plaid


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plaid
clockwise from top left: Malcolm, Gordon Dress, and Stewart Dress plaid patterns

plaid

 (plăd)
n.
1.
a. Cloth, often made of wool, with a tartan or checked pattern.
b. A pattern of this kind.
2. A rectangular woolen scarf of a tartan pattern worn over the left shoulder by Scottish Highlanders.

[Probably Scots plaid, plyd, past participle of ply, to fold, from Middle English plien; see ply1.]

plaid, plaid′ed adj.

plaid

(plæd; pleɪd)
n
1. (Clothing & Fashion) a long piece of cloth of a tartan pattern, worn over the shoulder as part of Highland costume
2. (Textiles)
a. a crisscross weave or cloth
b. (as modifier): a plaid scarf.
[C16: from Scottish Gaelic plaide, of obscure origin]

plaid

(plæd)

n.
1. any fabric woven of differently colored yarns in a cross-barred pattern.
2. a pattern of this kind.
3. a long, rectangular piece of cloth, usu. with such a pattern and worn across the left shoulder by Scottish Highlanders.
adj.
4. having the pattern of a plaid.
Compare tartan.
[1505–15; < Scottish Gaelic plaide blanket, plaid (definition 3)]
ThesaurusAntonymsRelated WordsSynonymsLegend:
Noun1.plaid - a cloth having a crisscross designplaid - a cloth having a crisscross design  
cloth, fabric, textile, material - artifact made by weaving or felting or knitting or crocheting natural or synthetic fibers; "the fabric in the curtains was light and semitransparent"; "woven cloth originated in Mesopotamia around 5000 BC"; "she measured off enough material for a dress"
Translations

plaid

[plæd]
A. N (= cloth) → tela f escocesa or a cuadros; (= cloak) → manta f escocesa, plaid m
B. CPD [skirt, trousers, shirt] → escocés

plaid

[ˈplæd ˈpleɪd]
n
(= material) → tissu m écossais
(= pattern) → motif m écossais
(= tartan worn over the shoulder) → plaid m
modif [shirt, jacket] → à carreaux
a plaid shirt → une chemise écossaise, une chemise à carreaux

plaid

nPlaid nt; plaid skirtkarierter Rock

plaid

[plæd] n (material) → tessuto scozzese; (cloak) → plaid m inv
a plaid shirt → una camicia scozzese
References in classic literature ?
He had about him, he says, a trusty plaid; an old and valued travelling companion and comforter; upon which the rains had descended, and the snows and winds beaten, without further effect than somewhat to tarnish its primitive lustre.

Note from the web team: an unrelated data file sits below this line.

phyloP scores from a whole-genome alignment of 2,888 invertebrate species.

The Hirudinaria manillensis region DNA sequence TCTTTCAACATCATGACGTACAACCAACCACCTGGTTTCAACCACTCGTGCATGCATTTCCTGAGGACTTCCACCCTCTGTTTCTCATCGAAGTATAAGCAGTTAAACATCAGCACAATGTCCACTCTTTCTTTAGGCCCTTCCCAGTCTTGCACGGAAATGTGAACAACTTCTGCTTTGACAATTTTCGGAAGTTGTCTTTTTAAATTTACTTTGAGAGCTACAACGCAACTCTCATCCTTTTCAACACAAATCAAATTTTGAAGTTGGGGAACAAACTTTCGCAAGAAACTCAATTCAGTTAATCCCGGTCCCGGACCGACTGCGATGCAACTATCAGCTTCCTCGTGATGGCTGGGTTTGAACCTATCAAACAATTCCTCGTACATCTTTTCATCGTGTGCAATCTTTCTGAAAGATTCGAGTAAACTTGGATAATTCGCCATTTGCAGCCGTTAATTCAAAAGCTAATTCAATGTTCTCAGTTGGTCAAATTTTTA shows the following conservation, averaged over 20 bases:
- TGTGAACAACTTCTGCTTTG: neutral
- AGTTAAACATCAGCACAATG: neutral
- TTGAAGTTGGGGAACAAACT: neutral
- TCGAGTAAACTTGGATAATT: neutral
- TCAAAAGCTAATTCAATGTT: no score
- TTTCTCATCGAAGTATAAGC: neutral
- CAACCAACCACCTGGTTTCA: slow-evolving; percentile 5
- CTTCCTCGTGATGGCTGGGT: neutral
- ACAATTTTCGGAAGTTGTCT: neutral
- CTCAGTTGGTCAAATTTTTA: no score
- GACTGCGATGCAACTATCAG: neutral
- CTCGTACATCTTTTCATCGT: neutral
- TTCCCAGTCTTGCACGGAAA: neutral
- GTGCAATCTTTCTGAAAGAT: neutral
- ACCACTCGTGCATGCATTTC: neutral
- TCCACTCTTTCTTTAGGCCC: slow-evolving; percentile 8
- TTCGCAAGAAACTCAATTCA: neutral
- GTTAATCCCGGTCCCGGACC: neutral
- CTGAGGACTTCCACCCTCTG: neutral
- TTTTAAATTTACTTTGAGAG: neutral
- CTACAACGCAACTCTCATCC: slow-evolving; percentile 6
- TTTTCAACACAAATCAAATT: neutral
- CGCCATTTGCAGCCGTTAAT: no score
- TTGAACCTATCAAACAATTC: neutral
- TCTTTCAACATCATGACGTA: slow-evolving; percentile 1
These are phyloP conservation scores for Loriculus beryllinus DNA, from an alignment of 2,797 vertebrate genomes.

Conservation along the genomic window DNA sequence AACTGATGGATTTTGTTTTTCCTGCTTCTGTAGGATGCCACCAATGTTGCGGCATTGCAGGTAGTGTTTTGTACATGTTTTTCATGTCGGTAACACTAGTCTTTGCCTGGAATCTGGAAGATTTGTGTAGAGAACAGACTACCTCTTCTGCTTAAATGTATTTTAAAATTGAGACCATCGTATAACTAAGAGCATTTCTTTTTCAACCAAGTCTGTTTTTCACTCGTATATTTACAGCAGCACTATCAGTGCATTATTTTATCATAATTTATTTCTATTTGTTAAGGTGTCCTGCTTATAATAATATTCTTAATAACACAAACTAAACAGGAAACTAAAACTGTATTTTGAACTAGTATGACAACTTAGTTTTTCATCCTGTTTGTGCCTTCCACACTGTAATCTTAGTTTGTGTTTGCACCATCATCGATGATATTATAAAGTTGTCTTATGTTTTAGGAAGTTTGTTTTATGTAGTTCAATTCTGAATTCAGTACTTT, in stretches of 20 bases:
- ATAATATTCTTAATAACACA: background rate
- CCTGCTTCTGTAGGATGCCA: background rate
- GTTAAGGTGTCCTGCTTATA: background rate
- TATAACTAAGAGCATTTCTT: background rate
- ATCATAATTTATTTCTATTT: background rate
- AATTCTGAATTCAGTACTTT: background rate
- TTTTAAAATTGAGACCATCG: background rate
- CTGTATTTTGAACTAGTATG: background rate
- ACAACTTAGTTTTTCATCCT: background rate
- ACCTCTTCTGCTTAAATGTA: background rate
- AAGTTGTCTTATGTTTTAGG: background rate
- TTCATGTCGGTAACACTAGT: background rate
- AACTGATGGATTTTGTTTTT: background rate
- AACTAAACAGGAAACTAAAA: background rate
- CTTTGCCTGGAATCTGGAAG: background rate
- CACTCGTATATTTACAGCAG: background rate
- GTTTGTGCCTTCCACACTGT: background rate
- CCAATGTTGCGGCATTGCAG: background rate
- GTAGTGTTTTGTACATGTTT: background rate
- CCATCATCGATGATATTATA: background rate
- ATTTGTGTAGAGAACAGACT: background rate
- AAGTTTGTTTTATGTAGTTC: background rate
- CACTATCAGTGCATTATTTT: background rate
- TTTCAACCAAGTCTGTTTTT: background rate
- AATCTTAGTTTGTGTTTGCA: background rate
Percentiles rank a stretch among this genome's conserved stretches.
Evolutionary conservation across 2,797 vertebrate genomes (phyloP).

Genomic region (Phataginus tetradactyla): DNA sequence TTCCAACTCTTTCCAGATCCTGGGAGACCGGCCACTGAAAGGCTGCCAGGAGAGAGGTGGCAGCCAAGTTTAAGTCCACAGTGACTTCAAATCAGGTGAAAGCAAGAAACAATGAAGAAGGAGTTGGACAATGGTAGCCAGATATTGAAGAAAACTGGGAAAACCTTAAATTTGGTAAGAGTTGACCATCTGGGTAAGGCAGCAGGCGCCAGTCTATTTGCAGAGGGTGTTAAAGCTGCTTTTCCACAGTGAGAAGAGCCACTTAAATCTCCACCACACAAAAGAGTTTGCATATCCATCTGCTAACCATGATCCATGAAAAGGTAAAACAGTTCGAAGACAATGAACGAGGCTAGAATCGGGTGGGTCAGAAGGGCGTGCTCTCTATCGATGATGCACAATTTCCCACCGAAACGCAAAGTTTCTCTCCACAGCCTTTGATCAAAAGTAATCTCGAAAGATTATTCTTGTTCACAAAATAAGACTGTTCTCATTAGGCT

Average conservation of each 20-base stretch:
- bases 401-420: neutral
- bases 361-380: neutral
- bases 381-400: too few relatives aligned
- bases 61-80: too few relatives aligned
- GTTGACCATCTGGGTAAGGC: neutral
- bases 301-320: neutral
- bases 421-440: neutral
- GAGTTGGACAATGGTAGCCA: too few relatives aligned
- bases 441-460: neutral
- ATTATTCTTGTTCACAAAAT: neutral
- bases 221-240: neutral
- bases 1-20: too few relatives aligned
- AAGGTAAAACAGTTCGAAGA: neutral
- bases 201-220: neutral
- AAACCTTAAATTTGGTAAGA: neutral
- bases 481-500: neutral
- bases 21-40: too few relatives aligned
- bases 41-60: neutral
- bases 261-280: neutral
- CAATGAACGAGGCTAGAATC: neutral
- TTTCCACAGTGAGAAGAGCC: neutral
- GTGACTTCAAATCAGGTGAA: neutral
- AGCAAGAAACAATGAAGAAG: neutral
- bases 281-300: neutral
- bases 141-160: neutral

His boots were, on a small scale, the boots of a ploughman, while his legs, so crossed and recrossed with scratches that they looked like maps, were bare below a very short pair of plaid drawers finished off with two frills of perfectly different patterns.
In the afternoon Lord George came forth again, dressed in a black velvet coat, and trousers and waistcoat of the Gordon plaid, all of the same Quaker cut; and in this costume, which made him look a dozen times more strange and singular than before, went down on foot to Westminster.
A soldier, roused by the noise, unrolled his plaid, and looked up to see what was going forward.
I can remember Miss Temple walking lightly and rapidly along our drooping line, her plaid cloak, which the frosty wind fluttered, gathered close about her, and encouraging us, by precept and example, to keep up our spirits, and march forward, as she said, "like stalwart soldiers." The other teachers, poor things, were generally themselves too much dejected to attempt the task of cheering others.
A stormy evening of olive and silver was closing in, as Father Brown, wrapped in a grey Scotch plaid, came to the end of a grey Scotch valley and beheld the strange castle of Glengyle.
He touched the brim of the old plaid bicycle cap perched on the back of his head.
On the left of his great leader sat the poetic Snodgrass, and near him again the sporting Winkle; the former poetically enveloped in a mysterious blue cloak with a canine-skin collar, and the latter communicating additional lustre to a new green shooting-coat, plaid neckerchief, and closely-fitted drabs.
She looked demure and pretty, and made a graceful picture in her blue cashmere dress and little blue hat, with a plaid shawl drawn neatly about her shoulders and a clumsy pocket-book in her hand.
Robinson's red plaid shawl, and Deacon Milliken's wig, on crooked, the bare benches and torn hymn-books, the hanging texts and maps, were no longer visible, and she saw blue skies and burning stars, white turbans and gay colors; Mr.
"Unless the little man in the plaid mackintosh poured it into the coffee with the milk," she said, "I could not possibly have imbibed it, for I haven't spoken to another soul since we left."
It consisted of a brown body-coat with a great many brass buttons up the front and only one behind, a bright check neckerchief, a plaid waistcoat, soiled white trousers, and a very limp hat, worn with the wrong side foremost, to hide a hole in the brim.